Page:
The details of this series are beautiful, whether they’re in reference to the clockwork mechanisms they come up against or the clothing that, as much as anything else, defines the setting. And, of course, those details can come to stunning importance. In this kind of prequel, especially, when we’re recognizing the blueprints of what came later: vampire motorcycles, Sensors, flashlights, etc, it’s genius. It isn’t just foreshadowing. Certainly they all add in to what gets revealed, but they don’t always build to quite what we think they will. Sometimes it’s just a specific image that repeats, and it’s gorgeous and haunting and usually a little sad, but they’re not the things that define the action. And oh, the action. This book has much more in the way of quiet moments, largely given the more intricate manners and formality of the setting, but the action sequences are breathtakingly written and keep us with one finger under the next page so we don’t lose any time fumbling to turn it.

Despite the many, many somber scenes and pains, there is so much humor in this book. A lot of it comes from the interactions of Will, Tessa, and Jem, of course. Will makes light of almost everything, but Jem- despite playing the straight man- definitely gets in his fair share of wit. The conversation about the ducks…once again choking on the soda, much to the dismay of my notebook. The recurring joke about demon pox is adorable, as is the continued half-amused resignation at Will’s antics (like biting a vampire. Again. At least Simon had the excuse of ignorance and rat instincts, though now I wonder if mundanes can be cured of darkling status by the holy water detox). The “morally deficient” exchange absolutely cracked me up, and there are so many smaller things scattered through, tiny observations that pass in an instant, that keep us from ever sinking too deep into the many pains the characters go through.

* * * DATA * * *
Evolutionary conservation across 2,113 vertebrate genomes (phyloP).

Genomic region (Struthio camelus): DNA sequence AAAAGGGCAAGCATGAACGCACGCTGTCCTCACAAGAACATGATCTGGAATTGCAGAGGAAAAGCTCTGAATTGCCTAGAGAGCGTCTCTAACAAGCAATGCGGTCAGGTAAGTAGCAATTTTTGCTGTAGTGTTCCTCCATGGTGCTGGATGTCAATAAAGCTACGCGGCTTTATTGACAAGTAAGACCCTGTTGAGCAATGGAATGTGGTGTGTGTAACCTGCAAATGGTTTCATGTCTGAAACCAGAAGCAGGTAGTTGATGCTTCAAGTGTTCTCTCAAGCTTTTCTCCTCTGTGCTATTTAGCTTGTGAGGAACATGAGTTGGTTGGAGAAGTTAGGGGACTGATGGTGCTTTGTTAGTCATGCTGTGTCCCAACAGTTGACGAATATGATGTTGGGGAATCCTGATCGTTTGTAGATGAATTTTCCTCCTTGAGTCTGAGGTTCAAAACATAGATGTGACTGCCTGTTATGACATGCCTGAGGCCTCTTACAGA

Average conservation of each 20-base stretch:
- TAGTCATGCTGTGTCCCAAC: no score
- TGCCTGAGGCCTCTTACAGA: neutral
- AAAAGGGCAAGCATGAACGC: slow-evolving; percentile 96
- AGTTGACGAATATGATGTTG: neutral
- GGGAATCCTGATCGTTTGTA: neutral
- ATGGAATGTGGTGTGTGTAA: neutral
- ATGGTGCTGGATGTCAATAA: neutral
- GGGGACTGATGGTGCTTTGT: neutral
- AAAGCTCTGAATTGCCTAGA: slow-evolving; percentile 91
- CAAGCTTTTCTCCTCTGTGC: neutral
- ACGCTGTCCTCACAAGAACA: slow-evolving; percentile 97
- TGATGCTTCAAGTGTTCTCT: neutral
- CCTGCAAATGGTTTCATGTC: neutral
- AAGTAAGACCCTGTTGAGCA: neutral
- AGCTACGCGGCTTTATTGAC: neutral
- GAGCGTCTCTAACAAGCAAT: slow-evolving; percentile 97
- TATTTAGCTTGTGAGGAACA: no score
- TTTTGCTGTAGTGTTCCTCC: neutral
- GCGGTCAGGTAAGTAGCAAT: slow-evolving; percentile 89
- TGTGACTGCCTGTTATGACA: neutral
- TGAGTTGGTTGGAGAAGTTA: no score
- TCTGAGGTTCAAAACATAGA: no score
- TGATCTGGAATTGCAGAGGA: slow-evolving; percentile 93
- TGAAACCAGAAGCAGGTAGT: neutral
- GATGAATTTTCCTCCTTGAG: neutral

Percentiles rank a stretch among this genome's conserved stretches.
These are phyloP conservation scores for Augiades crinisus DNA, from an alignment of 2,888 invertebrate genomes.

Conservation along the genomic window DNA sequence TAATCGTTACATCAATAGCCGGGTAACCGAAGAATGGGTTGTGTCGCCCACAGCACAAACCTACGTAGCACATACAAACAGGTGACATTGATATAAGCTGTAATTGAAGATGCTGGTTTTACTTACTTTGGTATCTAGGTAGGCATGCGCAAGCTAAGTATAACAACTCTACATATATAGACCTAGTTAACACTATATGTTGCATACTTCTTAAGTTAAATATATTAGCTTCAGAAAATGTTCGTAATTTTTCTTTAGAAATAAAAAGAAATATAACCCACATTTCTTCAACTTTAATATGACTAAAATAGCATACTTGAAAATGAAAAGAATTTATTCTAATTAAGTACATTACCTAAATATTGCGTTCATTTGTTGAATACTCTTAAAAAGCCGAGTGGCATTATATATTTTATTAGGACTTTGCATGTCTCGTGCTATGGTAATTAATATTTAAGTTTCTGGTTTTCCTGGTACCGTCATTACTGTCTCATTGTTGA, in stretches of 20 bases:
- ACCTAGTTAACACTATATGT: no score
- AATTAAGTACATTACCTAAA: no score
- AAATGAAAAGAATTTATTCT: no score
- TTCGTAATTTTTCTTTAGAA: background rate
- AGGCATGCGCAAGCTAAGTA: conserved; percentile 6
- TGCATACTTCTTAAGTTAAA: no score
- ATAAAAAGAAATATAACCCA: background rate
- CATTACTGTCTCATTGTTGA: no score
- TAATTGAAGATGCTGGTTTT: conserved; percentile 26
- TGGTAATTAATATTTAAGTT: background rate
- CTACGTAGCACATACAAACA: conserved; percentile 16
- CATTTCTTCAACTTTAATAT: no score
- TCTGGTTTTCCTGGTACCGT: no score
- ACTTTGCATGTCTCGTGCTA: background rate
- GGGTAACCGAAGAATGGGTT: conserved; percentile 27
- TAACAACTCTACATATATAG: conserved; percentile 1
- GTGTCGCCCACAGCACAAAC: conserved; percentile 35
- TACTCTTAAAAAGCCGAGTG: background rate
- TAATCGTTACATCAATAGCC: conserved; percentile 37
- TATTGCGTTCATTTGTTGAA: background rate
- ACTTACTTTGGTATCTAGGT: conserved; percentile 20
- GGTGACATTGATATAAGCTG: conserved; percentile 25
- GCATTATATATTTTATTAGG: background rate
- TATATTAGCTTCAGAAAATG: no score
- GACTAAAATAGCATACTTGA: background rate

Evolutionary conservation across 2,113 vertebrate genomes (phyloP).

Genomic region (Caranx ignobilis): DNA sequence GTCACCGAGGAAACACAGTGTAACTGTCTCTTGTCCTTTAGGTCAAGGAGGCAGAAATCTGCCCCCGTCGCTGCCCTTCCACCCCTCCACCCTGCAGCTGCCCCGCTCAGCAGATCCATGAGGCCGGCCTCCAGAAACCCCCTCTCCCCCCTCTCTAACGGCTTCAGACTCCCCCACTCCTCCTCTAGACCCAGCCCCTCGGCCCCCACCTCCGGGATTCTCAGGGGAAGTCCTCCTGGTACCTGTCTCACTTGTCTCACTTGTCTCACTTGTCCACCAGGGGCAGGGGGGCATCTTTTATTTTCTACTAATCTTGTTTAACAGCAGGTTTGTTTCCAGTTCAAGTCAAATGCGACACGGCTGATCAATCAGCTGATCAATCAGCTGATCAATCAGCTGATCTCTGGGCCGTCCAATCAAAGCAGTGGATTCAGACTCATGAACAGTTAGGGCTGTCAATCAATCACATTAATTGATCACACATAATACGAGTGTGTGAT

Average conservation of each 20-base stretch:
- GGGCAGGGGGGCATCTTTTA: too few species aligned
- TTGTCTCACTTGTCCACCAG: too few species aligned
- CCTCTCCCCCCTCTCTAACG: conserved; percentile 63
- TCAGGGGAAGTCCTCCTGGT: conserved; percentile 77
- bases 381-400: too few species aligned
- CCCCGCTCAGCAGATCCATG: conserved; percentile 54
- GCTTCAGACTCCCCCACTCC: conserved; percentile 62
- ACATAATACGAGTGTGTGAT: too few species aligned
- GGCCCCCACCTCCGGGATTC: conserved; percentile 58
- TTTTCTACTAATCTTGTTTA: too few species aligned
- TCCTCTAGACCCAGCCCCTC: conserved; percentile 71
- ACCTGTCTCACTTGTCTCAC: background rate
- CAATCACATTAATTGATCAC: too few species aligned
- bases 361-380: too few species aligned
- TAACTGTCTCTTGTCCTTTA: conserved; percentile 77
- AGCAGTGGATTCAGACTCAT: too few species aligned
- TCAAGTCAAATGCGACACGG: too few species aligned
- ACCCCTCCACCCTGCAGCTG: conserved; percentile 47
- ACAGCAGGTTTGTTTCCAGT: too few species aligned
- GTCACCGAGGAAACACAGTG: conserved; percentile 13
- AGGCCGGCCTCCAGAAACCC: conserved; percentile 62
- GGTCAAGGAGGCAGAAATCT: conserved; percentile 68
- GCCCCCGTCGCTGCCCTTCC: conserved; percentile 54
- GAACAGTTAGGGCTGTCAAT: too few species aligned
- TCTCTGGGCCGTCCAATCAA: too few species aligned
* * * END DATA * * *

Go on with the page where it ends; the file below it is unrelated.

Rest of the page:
As a fair warning, some of you may want to stop reading here: below are some things that caught my attention and made me form my own theories or questions about how some things will play out in the next book. Right or wrong, I have no idea, but if you want to form your own opinions and theories, you might want to avoid mine. And, of course, to avoid spoilers, because theories inevitably give things away whether they turn out to be true or not.

Cecily. We hear the name several times, usually when Will thinks he’s alone and is in a great deal of pain or general misery. I think what we’re being led to believe is that Cecily is in fact Cecily Lightwood, daughter of Benedict Lightwood and sister of Gabriel, and the girl whose virtue Will has reputedly tarnished, and for whom Will might actually harbor a deep affection. Honestly? I doubt it. The name Cecily is tied to Will’s deepest pain, and he wouldn’t bring her up as a joke or as a barb. My theory: I think Cecily is Will’s little sister, someone he failed to protect, which is turn connected to why he showed up on the doorstep of the Institute clutching the Pyxis.